3.  They set up fake Google Places listings for your address, using a different phone number from the one you use.  Long story short, Google views your phone number as the unique “ID” of your business.  If Google doesn’t have confidence that it knows what your real phone number is, your ranking will take a big hit.

2.  Alternatively, they could set up fake Google Places listings using the name of your business but with a different phone number and a different address from the ones you use.  Again, this would be an attempt to spread inconsistent info about your business and create “uncertainty” about your business in the eyes of Google.  Having duplicate listings in general isn’t good for your Google Places ranking, and it’s far worse if there is a bunch of inconsistent information about your business floating around on the duplicate Places listings.  The worst part is if your competitor lists an address that isn’t your real one, he potentially could receive the verification PIN from Google in the mail and actually “owner-verify” the fake listing.  Google likely would eventually conclude that it isn’t the right address, but your competitor still will have thrown a wrench into the system.

1.  Probably the worst thing a competitor could do to you is to use Tactic #2 against you and go to numerous third-party sites and create a bunch of fake listings for your business, all slightly different from each other.  Not only does your Google ranking suffer when you have a ton of duplicate listings floating around cyberspace, but it’s infinitely worse when the info in those listings (phone numbers, addresses, name of business) is inconsistent.  It would be extremely tough to manage the information that the most important third-party sites have about you—especially if an unethical competitor keeps peppering them with false info and maybe even claiming some of the listings.  Especially if this tactic is used in combination with any of the others, you’ve got a serious problem on your hands.

So how can you avoid or counteract any sabotage?  A few suggestions:

  • Watch your Google Places listing like a hawk.  This means not only checking the Place page itself for anything suspicious or malicious, but also logging into the “Dashboard” area to make sure you don’t have any notifications/warnings from Google.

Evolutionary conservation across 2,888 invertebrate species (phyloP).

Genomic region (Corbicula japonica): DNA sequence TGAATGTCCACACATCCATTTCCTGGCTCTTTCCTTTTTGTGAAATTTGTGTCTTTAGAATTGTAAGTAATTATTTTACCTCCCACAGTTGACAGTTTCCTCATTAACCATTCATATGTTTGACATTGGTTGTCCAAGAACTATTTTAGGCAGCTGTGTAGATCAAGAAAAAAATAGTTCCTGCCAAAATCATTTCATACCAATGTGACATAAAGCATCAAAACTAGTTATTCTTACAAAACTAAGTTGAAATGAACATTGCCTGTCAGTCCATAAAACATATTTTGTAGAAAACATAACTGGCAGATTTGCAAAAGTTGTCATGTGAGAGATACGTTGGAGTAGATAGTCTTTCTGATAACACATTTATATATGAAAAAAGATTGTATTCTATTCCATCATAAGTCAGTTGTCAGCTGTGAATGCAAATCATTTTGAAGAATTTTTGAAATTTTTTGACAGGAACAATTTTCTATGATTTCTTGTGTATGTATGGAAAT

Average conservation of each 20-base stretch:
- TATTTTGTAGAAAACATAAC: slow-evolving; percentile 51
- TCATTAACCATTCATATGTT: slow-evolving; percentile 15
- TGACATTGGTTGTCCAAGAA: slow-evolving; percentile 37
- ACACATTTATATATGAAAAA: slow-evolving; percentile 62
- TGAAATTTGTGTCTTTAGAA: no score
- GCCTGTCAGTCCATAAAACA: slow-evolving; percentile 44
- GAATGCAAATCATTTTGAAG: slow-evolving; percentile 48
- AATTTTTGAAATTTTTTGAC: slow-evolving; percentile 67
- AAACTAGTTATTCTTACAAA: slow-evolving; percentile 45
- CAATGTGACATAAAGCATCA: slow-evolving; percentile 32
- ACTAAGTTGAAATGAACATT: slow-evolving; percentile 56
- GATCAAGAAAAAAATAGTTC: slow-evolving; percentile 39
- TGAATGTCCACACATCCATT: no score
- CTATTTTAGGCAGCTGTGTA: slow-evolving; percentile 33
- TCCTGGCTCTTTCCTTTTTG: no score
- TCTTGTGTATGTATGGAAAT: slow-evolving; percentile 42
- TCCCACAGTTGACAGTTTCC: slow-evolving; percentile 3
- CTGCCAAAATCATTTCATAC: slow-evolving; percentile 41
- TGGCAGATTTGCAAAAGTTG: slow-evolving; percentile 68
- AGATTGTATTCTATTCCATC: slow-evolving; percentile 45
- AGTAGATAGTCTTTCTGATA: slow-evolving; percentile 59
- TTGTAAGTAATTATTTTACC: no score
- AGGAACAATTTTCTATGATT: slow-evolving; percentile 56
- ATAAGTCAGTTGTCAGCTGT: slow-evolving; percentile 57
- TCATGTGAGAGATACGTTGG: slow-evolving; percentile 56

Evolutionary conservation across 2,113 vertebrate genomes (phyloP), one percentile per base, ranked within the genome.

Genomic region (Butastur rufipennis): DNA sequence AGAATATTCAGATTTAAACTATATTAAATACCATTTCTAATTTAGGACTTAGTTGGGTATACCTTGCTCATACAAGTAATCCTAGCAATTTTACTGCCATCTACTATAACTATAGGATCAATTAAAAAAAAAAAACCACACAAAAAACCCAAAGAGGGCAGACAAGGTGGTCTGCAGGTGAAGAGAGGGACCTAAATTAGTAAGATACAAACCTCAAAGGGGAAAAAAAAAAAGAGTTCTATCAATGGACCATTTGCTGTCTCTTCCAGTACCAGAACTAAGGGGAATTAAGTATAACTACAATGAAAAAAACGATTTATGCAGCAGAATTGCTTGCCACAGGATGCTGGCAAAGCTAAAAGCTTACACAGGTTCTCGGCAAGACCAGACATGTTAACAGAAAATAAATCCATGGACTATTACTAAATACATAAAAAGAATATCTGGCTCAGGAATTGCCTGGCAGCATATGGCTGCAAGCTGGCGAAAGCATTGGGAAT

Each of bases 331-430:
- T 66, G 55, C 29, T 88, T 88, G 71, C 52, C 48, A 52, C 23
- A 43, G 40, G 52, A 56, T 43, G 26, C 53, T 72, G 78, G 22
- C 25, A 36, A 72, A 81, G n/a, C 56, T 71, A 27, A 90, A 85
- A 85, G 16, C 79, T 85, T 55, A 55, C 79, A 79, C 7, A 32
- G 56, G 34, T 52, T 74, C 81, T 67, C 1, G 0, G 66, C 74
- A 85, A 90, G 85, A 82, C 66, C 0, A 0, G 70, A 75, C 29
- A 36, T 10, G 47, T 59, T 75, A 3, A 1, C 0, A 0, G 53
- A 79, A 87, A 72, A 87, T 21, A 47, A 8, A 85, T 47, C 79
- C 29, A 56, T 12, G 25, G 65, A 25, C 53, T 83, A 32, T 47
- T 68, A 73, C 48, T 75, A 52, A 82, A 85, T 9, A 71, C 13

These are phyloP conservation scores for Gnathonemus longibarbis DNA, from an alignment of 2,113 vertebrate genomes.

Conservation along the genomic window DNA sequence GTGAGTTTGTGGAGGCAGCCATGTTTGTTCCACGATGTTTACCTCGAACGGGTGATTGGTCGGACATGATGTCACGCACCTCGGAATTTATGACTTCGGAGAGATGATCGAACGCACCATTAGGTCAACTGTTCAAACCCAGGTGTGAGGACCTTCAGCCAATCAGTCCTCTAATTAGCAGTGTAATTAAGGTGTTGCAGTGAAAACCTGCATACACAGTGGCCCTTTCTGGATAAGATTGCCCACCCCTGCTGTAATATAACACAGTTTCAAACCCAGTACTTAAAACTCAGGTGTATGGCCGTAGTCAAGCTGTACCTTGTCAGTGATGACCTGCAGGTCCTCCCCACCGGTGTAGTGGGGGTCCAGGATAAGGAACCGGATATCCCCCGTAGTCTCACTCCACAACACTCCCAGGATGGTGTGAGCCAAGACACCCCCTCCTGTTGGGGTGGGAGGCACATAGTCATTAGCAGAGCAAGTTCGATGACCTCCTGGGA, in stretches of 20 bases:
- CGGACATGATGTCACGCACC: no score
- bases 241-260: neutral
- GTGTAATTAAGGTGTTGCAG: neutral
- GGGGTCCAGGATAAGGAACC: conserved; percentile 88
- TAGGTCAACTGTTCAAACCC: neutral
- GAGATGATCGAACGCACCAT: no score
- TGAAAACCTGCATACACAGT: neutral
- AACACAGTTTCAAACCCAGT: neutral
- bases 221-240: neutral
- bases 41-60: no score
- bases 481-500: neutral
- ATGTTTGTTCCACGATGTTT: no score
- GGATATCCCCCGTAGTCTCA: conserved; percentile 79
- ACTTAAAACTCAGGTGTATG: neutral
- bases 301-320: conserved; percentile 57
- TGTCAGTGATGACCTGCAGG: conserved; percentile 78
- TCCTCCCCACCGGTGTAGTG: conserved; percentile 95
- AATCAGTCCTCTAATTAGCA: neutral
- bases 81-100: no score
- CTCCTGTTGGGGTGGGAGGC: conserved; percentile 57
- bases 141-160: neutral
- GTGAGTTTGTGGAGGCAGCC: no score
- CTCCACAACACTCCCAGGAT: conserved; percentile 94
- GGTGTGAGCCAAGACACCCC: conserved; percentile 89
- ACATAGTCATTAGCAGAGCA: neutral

• Keep an eye on third-party listings and data providers—including Yelp, SuperPages, CitySearch, and ExpressUpdateUSA.  Look out for duplicate listings and see if the info they contain is accurate.  If not, get the duplicates removed.
  • Set up Google Alerts for your business name and website name.  Doing the same for your competitors’ names is a good measure, too.
  • Read all your reviews—first and foremost on your Places page, but also occasionally on major third-party sites, like Yelp and InsiderPages.  If you see a suspicious-looking review, click on the username of the person who wrote it.  You’ll be able to see what other reviews that person has written.  If there’s a scathing 1-star for you but a glowing 5-star for your competitor, you’ll have a pretty good idea of what’s going on.

If prevention doesn’t work, contact the business owner.  First just mention what is going on, and ask in a non-accusatory way whether they might know anything about it.  If they’re dodgy, explain your reasons for thinking they’re up to something, and then ask them to explain what’s really going on.  Obviously, be as polite as possible and don’t lead off with finger-pointing—but also be firm and keep your BS detector cranked up.

Meanwhile (maybe before you even contact the business owner), use Google’s feeble but occasionally handy “Report a problem” feature to let the powers-that-be at Google Places know something’s awry.

(By the way, if you still encounter trouble even after all of that, feel free to contact me; I may be able to give you some suggestions.)

To a peaceful, fair, prosperous local market.